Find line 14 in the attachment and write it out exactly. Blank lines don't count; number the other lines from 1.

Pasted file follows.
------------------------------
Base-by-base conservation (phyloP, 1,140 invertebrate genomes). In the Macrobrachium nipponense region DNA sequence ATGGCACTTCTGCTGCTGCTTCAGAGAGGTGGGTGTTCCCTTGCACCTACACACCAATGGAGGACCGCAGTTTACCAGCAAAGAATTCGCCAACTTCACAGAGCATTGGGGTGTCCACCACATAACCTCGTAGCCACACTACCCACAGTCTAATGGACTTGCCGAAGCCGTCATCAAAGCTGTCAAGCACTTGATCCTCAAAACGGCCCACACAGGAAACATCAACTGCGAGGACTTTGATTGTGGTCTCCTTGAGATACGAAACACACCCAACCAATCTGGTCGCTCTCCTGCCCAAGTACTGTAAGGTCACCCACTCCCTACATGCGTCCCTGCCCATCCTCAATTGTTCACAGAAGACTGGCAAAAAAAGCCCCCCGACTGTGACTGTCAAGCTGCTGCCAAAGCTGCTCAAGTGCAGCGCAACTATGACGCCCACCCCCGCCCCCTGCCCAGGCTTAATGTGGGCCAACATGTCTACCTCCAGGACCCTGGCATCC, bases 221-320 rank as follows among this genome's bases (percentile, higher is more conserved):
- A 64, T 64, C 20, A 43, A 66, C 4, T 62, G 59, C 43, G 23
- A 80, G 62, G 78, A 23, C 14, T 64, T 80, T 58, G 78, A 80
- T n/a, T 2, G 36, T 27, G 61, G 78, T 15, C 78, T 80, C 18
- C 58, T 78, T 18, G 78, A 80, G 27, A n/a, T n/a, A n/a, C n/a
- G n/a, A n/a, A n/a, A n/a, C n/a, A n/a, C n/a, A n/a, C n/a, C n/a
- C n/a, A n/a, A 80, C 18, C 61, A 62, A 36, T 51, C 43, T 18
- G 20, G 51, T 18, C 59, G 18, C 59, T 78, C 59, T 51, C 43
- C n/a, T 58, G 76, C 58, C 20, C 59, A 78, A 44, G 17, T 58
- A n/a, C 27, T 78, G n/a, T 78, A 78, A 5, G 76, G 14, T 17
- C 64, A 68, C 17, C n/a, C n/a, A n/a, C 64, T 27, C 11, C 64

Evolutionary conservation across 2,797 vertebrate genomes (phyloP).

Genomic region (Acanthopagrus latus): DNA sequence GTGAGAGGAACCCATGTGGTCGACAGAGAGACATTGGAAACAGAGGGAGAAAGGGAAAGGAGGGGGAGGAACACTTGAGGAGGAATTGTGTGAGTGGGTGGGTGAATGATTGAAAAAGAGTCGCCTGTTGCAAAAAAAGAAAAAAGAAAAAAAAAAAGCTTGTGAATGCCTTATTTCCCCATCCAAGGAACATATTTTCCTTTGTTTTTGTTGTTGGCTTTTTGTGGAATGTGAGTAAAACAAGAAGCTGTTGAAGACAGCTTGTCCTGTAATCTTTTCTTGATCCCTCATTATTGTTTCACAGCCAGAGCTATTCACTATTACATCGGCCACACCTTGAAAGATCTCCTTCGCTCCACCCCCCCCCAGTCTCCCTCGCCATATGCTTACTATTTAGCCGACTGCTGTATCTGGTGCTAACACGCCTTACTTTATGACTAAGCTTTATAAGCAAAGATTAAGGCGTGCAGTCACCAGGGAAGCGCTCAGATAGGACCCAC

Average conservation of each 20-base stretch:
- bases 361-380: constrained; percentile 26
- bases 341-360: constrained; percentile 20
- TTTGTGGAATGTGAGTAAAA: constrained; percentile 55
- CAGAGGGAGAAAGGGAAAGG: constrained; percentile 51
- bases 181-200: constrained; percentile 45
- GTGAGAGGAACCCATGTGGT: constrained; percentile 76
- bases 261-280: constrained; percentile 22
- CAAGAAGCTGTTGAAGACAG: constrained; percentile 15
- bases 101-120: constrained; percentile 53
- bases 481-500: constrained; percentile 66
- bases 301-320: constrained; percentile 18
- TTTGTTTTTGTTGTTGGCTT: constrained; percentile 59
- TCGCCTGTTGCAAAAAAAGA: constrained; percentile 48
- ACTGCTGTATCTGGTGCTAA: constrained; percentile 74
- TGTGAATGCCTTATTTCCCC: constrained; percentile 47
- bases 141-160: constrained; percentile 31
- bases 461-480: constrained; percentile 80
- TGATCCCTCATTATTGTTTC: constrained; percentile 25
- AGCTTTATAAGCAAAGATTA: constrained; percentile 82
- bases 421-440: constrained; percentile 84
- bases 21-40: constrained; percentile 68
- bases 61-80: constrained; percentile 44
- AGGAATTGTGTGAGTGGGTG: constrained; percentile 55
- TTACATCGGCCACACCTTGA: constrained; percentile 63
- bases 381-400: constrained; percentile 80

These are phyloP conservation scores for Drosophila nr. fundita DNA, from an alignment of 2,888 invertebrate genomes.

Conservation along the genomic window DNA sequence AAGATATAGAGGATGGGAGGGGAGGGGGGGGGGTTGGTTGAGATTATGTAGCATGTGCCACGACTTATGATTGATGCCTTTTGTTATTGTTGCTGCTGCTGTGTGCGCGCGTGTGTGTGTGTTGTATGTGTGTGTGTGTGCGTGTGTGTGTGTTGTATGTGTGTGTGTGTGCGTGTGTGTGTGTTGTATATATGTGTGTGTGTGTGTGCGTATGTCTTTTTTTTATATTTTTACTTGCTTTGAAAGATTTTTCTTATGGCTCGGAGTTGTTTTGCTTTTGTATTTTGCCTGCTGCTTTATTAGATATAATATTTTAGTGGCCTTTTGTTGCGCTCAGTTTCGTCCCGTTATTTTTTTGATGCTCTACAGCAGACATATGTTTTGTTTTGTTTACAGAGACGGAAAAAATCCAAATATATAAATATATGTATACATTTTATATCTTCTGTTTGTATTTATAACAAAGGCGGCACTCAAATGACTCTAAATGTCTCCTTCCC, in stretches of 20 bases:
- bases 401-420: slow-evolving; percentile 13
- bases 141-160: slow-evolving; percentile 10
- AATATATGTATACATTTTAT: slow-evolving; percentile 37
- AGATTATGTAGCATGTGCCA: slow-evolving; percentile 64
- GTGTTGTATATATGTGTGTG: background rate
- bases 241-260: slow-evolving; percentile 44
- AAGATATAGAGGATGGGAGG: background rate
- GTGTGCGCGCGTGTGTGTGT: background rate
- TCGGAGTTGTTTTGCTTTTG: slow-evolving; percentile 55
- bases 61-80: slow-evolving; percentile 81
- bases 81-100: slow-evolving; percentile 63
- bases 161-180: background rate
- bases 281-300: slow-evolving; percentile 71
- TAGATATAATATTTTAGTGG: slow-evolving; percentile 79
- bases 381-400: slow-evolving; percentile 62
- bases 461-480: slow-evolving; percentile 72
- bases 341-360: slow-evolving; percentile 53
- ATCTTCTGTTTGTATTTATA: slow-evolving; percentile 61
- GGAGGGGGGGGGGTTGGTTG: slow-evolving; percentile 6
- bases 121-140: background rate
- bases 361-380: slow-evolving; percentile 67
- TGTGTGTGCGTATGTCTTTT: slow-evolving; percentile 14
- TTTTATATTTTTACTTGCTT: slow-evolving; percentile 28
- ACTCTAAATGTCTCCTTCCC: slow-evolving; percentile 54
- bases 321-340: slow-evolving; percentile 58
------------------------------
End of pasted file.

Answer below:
Average conservation of each 20-base stretch: